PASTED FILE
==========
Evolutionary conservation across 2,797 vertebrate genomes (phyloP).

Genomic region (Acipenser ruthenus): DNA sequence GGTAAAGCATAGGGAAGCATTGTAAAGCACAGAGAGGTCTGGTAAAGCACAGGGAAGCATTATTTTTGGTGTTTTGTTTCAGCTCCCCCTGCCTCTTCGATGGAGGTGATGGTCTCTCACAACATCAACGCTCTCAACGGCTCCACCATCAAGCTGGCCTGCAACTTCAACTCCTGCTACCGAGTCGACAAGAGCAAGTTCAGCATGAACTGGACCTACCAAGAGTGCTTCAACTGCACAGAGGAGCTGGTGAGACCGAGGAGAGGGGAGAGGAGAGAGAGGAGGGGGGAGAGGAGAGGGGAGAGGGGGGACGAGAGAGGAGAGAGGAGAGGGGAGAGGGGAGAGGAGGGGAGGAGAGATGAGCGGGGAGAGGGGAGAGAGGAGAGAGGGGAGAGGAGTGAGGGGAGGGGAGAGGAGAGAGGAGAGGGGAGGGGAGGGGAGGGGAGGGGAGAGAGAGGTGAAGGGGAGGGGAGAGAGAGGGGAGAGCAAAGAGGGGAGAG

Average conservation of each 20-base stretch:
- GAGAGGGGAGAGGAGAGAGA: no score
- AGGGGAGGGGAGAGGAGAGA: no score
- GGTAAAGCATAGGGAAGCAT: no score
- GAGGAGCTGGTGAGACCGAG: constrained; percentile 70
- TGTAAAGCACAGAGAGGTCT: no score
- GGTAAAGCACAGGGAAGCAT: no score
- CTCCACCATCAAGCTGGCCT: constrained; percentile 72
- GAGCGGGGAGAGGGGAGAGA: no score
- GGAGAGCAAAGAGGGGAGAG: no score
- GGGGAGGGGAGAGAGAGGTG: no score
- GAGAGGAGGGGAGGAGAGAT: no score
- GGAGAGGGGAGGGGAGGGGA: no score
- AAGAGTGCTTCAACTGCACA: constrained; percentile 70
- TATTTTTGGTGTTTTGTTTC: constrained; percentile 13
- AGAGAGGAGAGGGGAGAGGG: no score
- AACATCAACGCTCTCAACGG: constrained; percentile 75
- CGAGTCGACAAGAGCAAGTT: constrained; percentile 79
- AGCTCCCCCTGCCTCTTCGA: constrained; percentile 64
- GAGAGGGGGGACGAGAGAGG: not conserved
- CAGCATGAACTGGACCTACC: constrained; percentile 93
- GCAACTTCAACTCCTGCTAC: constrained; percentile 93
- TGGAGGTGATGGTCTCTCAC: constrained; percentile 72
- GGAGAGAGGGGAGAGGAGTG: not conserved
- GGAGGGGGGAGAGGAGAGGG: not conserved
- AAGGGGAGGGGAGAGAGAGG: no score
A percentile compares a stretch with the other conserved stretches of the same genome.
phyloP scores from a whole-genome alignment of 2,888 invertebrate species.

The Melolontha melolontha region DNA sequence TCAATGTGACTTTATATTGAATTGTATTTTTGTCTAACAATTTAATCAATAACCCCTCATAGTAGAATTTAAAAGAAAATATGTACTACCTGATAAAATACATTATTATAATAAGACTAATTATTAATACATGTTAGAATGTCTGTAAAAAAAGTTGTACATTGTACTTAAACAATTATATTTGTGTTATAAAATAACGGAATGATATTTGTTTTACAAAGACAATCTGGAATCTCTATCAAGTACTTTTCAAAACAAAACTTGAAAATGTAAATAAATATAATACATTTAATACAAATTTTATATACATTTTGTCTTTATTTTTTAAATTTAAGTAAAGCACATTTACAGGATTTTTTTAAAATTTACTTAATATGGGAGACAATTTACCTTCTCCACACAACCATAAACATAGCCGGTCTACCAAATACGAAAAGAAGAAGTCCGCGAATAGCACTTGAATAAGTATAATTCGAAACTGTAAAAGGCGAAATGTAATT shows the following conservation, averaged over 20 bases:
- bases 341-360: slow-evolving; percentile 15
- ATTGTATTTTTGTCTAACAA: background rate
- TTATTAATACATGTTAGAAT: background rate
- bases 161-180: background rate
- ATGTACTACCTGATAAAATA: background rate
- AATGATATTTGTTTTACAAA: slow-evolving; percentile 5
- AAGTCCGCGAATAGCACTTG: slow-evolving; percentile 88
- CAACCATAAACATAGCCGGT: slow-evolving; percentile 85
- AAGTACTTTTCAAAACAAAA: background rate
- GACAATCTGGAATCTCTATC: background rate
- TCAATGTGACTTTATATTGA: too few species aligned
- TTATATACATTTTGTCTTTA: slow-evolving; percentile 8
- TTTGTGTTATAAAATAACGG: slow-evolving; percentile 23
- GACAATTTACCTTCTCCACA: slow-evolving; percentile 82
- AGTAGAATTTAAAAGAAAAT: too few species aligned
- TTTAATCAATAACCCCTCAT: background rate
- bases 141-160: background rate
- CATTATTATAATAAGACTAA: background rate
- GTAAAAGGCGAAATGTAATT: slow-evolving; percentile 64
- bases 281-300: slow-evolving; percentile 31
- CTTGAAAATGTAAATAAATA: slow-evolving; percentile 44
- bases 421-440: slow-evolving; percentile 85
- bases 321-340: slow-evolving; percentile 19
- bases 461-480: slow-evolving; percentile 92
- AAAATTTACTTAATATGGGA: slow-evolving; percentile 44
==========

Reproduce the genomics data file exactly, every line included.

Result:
Evolutionary conservation across 2,797 vertebrate genomes (phyloP).

Genomic region (Acipenser ruthenus): DNA sequence GGTAAAGCATAGGGAAGCATTGTAAAGCACAGAGAGGTCTGGTAAAGCACAGGGAAGCATTATTTTTGGTGTTTTGTTTCAGCTCCCCCTGCCTCTTCGATGGAGGTGATGGTCTCTCACAACATCAACGCTCTCAACGGCTCCACCATCAAGCTGGCCTGCAACTTCAACTCCTGCTACCGAGTCGACAAGAGCAAGTTCAGCATGAACTGGACCTACCAAGAGTGCTTCAACTGCACAGAGGAGCTGGTGAGACCGAGGAGAGGGGAGAGGAGAGAGAGGAGGGGGGAGAGGAGAGGGGAGAGGGGGGACGAGAGAGGAGAGAGGAGAGGGGAGAGGGGAGAGGAGGGGAGGAGAGATGAGCGGGGAGAGGGGAGAGAGGAGAGAGGGGAGAGGAGTGAGGGGAGGGGAGAGGAGAGAGGAGAGGGGAGGGGAGGGGAGGGGAGGGGAGAGAGAGGTGAAGGGGAGGGGAGAGAGAGGGGAGAGCAAAGAGGGGAGAG

Average conservation of each 20-base stretch:
- GAGAGGGGAGAGGAGAGAGA: no score
- AGGGGAGGGGAGAGGAGAGA: no score
- GGTAAAGCATAGGGAAGCAT: no score
- GAGGAGCTGGTGAGACCGAG: constrained; percentile 70
- TGTAAAGCACAGAGAGGTCT: no score
- GGTAAAGCACAGGGAAGCAT: no score
- CTCCACCATCAAGCTGGCCT: constrained; percentile 72
- GAGCGGGGAGAGGGGAGAGA: no score
- GGAGAGCAAAGAGGGGAGAG: no score
- GGGGAGGGGAGAGAGAGGTG: no score
- GAGAGGAGGGGAGGAGAGAT: no score
- GGAGAGGGGAGGGGAGGGGA: no score
- AAGAGTGCTTCAACTGCACA: constrained; percentile 70
- TATTTTTGGTGTTTTGTTTC: constrained; percentile 13
- AGAGAGGAGAGGGGAGAGGG: no score
- AACATCAACGCTCTCAACGG: constrained; percentile 75
- CGAGTCGACAAGAGCAAGTT: constrained; percentile 79
- AGCTCCCCCTGCCTCTTCGA: constrained; percentile 64
- GAGAGGGGGGACGAGAGAGG: not conserved
- CAGCATGAACTGGACCTACC: constrained; percentile 93
- GCAACTTCAACTCCTGCTAC: constrained; percentile 93
- TGGAGGTGATGGTCTCTCAC: constrained; percentile 72
- GGAGAGAGGGGAGAGGAGTG: not conserved
- GGAGGGGGGAGAGGAGAGGG: not conserved
- AAGGGGAGGGGAGAGAGAGG: no score
A percentile compares a stretch with the other conserved stretches of the same genome.
phyloP scores from a whole-genome alignment of 2,888 invertebrate species.

The Melolontha melolontha region DNA sequence TCAATGTGACTTTATATTGAATTGTATTTTTGTCTAACAATTTAATCAATAACCCCTCATAGTAGAATTTAAAAGAAAATATGTACTACCTGATAAAATACATTATTATAATAAGACTAATTATTAATACATGTTAGAATGTCTGTAAAAAAAGTTGTACATTGTACTTAAACAATTATATTTGTGTTATAAAATAACGGAATGATATTTGTTTTACAAAGACAATCTGGAATCTCTATCAAGTACTTTTCAAAACAAAACTTGAAAATGTAAATAAATATAATACATTTAATACAAATTTTATATACATTTTGTCTTTATTTTTTAAATTTAAGTAAAGCACATTTACAGGATTTTTTTAAAATTTACTTAATATGGGAGACAATTTACCTTCTCCACACAACCATAAACATAGCCGGTCTACCAAATACGAAAAGAAGAAGTCCGCGAATAGCACTTGAATAAGTATAATTCGAAACTGTAAAAGGCGAAATGTAATT shows the following conservation, averaged over 20 bases:
- bases 341-360: slow-evolving; percentile 15
- ATTGTATTTTTGTCTAACAA: background rate
- TTATTAATACATGTTAGAAT: background rate
- bases 161-180: background rate
- ATGTACTACCTGATAAAATA: background rate
- AATGATATTTGTTTTACAAA: slow-evolving; percentile 5
- AAGTCCGCGAATAGCACTTG: slow-evolving; percentile 88
- CAACCATAAACATAGCCGGT: slow-evolving; percentile 85
- AAGTACTTTTCAAAACAAAA: background rate
- GACAATCTGGAATCTCTATC: background rate
- TCAATGTGACTTTATATTGA: too few species aligned
- TTATATACATTTTGTCTTTA: slow-evolving; percentile 8
- TTTGTGTTATAAAATAACGG: slow-evolving; percentile 23
- GACAATTTACCTTCTCCACA: slow-evolving; percentile 82
- AGTAGAATTTAAAAGAAAAT: too few species aligned
- TTTAATCAATAACCCCTCAT: background rate
- bases 141-160: background rate
- CATTATTATAATAAGACTAA: background rate
- GTAAAAGGCGAAATGTAATT: slow-evolving; percentile 64
- bases 281-300: slow-evolving; percentile 31
- CTTGAAAATGTAAATAAATA: slow-evolving; percentile 44
- bases 421-440: slow-evolving; percentile 85
- bases 321-340: slow-evolving; percentile 19
- bases 461-480: slow-evolving; percentile 92
- AAAATTTACTTAATATGGGA: slow-evolving; percentile 44